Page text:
The Battle of Port Hudson

A More Detailed Account

(Source - http://www.cem.va.gov/pdf/porthudson.pdf

The Mississippi River was completely in Federal hands, except for Port Hudson, located just above Baton Rouge [and Vicksburg]. Port Hudson occupied one of the strongest positions on the river, as well as one of the most important. It was thought that no Federal gunboat could pass the guns located on the bluffs, and holding this position would guarantee to the Confederates possession of the Mississippi northward to Vicksburg. On December 2, 1862, the temporary commander, General William N. R. Beall, reported 500 men present for duty at Port Hudson. Late in December, Major General Franklin Gardner assumed command of Port Hudson.

General Nathaniel Banks had 42,074 troops in the Department of the Gulf. Of this number, 38,825 were in Louisiana and the rest were at Pensacola. This army was designated the 19th Army Corps and was divided into four divisions. The first division was placed under Brigadier General Cuvier Grover, the second under Brigadier General W. H. Emory, the third under Major General C. C. Augur, and the fourth under Brigadier General Thomas W. Sherman. With this army, Banks was expected to help open the Mississippi as rapidly as possible. To help General Ulysses S. Grant open up the Mississippi, Banks would have to take Port Hudson. Instead of a direct assault, Banks decided to move inland toward Red River, along the network of bayous, so that he could cut off all supplies for Port Hudson and bypass it.

Lieutenant David D. Porter had been placed in command of the Mississippi Squadron in October of 1862. He was assigned the task of aiding General John A. McClernand in opening up the upper Mississippi. Confederate Lieutenant General John C. Pemberton had assumed command of the Department of Mississippi and Eastern Louisiana. In the same month, General Ulysses S. Grant was given formal command of the opposing army with instructions to operate from the north and open up the upper Mississippi.

On May 18, General Christopher C. Augur received orders from Banks to move the major portion of his troops to the rear of Port Hudson. Early on the morning of May 21, Augur moved toward the junction of the Plains Store and Bayou Sara Roads to pave the way for Banks' landing. As the advance cavalry under Benjamin H. Grierson approached the woods marking the southern edge of the Port Hudson plain, it encountered a detachment of the 14th Arkansas Infantry, led by Colonel F. P. Powers, a small cavalry force, and Abbay’s Mississippi Battery. Brisk skirmishing followed. At noon, General Gardner ordered Colonel W. R. Miles to proceed with 400 men and Boone’s Louisiana Light Battery to relieve Powers, who was being hard pressed by the greater Federal force. Some Federal regiments had bivouacked below Plains Store on the Bayou Sara Road. Soon rapid artillery fire was heard in the front. The Battle of Plains Store began. Later, faced by an overwhelmingly superior force, Colonel William R. Miles withdrew his men to within the entrenchments of Port Hudson. Miles’ losses were 89, and the Union forces reported 100 casualties.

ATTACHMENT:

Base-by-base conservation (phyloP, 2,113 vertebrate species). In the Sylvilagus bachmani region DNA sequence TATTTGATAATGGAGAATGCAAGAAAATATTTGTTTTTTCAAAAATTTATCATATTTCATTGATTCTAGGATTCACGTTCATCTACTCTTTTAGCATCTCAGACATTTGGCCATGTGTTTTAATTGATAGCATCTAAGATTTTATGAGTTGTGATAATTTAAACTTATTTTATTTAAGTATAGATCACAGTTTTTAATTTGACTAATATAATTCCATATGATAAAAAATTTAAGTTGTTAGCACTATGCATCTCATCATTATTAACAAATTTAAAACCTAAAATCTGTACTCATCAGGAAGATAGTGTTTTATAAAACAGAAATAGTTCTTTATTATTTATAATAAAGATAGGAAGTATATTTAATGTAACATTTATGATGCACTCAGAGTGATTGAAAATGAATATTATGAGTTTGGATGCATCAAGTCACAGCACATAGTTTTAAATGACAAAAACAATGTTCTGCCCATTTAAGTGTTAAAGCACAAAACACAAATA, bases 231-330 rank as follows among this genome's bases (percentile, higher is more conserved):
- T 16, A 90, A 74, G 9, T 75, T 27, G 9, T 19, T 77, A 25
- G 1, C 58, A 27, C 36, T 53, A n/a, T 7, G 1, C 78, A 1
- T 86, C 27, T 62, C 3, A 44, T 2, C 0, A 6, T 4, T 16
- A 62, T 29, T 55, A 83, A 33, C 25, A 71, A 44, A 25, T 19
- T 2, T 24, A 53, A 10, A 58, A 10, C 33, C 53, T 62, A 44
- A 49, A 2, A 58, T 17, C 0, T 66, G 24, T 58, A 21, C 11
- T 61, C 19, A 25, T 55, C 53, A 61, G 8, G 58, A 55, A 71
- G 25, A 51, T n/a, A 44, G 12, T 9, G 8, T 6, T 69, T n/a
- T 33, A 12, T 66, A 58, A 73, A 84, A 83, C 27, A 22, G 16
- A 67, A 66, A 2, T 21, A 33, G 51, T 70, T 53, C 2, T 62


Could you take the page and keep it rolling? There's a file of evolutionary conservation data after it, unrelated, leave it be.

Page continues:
On May 22, 1863, Banks and Brigadier General Cuvier C. Grover had landed unopposed at Bayou Sara and were followed by the rest of the troops from Morganza as fast as transports could be provided. Banks was informed that Major General Christopher C. Augur was at the moment engaged in a new skirmish with the Confederates. Banks pushed forward to Augur’s assistance, only to find his skirmish had ended. Banks and Grover then bivouacked on Thompson’s Creek, northwest of Port Hudson. Colonel Herbert E. Paine soon followed, camped behind Grover, and Brigadier General Thomas W. Sherman reached Springfield Landing on May 22 and posted his men to Augur’s left. By nightfall of the 22nd, Port Hudson was virtually surrounded.

On the night of May 26, Banks called together his division commanders to plan the assault of the next day. Brigadier General Richard Arnold was assigned command of the reserve artillery and was to open fire at dawn on the Confederate works. As daylight came, the Federal artillery opened up all along the line. Gardner’s guns answered the cannonade but soon slowed down to conserve ammunition. From the river, the guns of the navy joined in hurling shot and shell toward the water batteries and into Port Hudson itself. Forming his men in columns of brigades, Weitzel advanced through the magnolia forest toward the front. With regimental banners held high, the blue-coated troops marched out of the shadows of the forest into the sunlight.